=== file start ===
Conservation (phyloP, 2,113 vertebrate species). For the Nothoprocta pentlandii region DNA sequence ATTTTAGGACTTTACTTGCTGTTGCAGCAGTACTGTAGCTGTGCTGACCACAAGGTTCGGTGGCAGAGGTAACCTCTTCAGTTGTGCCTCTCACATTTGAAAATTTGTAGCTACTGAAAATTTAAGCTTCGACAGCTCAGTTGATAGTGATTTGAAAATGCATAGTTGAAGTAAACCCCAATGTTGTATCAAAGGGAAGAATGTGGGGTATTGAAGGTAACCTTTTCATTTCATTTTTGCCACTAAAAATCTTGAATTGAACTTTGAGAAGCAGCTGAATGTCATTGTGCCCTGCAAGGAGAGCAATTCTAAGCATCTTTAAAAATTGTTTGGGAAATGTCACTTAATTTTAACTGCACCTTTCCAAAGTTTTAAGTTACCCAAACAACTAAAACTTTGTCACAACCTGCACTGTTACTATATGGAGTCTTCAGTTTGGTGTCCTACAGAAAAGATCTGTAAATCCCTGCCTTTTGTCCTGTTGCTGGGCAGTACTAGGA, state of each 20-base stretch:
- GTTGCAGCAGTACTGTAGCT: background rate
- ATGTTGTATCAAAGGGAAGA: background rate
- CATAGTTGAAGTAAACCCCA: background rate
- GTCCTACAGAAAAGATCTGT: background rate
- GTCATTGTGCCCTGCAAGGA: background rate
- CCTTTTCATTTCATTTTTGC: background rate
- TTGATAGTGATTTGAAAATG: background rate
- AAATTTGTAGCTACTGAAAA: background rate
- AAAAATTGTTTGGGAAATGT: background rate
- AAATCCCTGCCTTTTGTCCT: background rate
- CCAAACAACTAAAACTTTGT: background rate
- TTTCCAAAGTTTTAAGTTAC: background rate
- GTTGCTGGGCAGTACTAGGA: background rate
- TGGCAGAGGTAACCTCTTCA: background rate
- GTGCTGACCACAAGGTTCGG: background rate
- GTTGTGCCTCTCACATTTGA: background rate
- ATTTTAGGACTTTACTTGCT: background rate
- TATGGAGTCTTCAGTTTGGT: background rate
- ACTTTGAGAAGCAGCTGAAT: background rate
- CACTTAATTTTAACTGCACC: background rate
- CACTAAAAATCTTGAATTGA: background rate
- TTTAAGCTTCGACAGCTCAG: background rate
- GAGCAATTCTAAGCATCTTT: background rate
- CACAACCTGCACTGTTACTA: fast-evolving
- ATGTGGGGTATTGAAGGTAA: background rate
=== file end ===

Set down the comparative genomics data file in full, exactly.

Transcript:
Conservation (phyloP, 2,113 vertebrate species). For the Nothoprocta pentlandii region DNA sequence ATTTTAGGACTTTACTTGCTGTTGCAGCAGTACTGTAGCTGTGCTGACCACAAGGTTCGGTGGCAGAGGTAACCTCTTCAGTTGTGCCTCTCACATTTGAAAATTTGTAGCTACTGAAAATTTAAGCTTCGACAGCTCAGTTGATAGTGATTTGAAAATGCATAGTTGAAGTAAACCCCAATGTTGTATCAAAGGGAAGAATGTGGGGTATTGAAGGTAACCTTTTCATTTCATTTTTGCCACTAAAAATCTTGAATTGAACTTTGAGAAGCAGCTGAATGTCATTGTGCCCTGCAAGGAGAGCAATTCTAAGCATCTTTAAAAATTGTTTGGGAAATGTCACTTAATTTTAACTGCACCTTTCCAAAGTTTTAAGTTACCCAAACAACTAAAACTTTGTCACAACCTGCACTGTTACTATATGGAGTCTTCAGTTTGGTGTCCTACAGAAAAGATCTGTAAATCCCTGCCTTTTGTCCTGTTGCTGGGCAGTACTAGGA, state of each 20-base stretch:
- GTTGCAGCAGTACTGTAGCT: background rate
- ATGTTGTATCAAAGGGAAGA: background rate
- CATAGTTGAAGTAAACCCCA: background rate
- GTCCTACAGAAAAGATCTGT: background rate
- GTCATTGTGCCCTGCAAGGA: background rate
- CCTTTTCATTTCATTTTTGC: background rate
- TTGATAGTGATTTGAAAATG: background rate
- AAATTTGTAGCTACTGAAAA: background rate
- AAAAATTGTTTGGGAAATGT: background rate
- AAATCCCTGCCTTTTGTCCT: background rate
- CCAAACAACTAAAACTTTGT: background rate
- TTTCCAAAGTTTTAAGTTAC: background rate
- GTTGCTGGGCAGTACTAGGA: background rate
- TGGCAGAGGTAACCTCTTCA: background rate
- GTGCTGACCACAAGGTTCGG: background rate
- GTTGTGCCTCTCACATTTGA: background rate
- ATTTTAGGACTTTACTTGCT: background rate
- TATGGAGTCTTCAGTTTGGT: background rate
- ACTTTGAGAAGCAGCTGAAT: background rate
- CACTTAATTTTAACTGCACC: background rate
- CACTAAAAATCTTGAATTGA: background rate
- TTTAAGCTTCGACAGCTCAG: background rate
- GAGCAATTCTAAGCATCTTT: background rate
- CACAACCTGCACTGTTACTA: fast-evolving
- ATGTGGGGTATTGAAGGTAA: background rate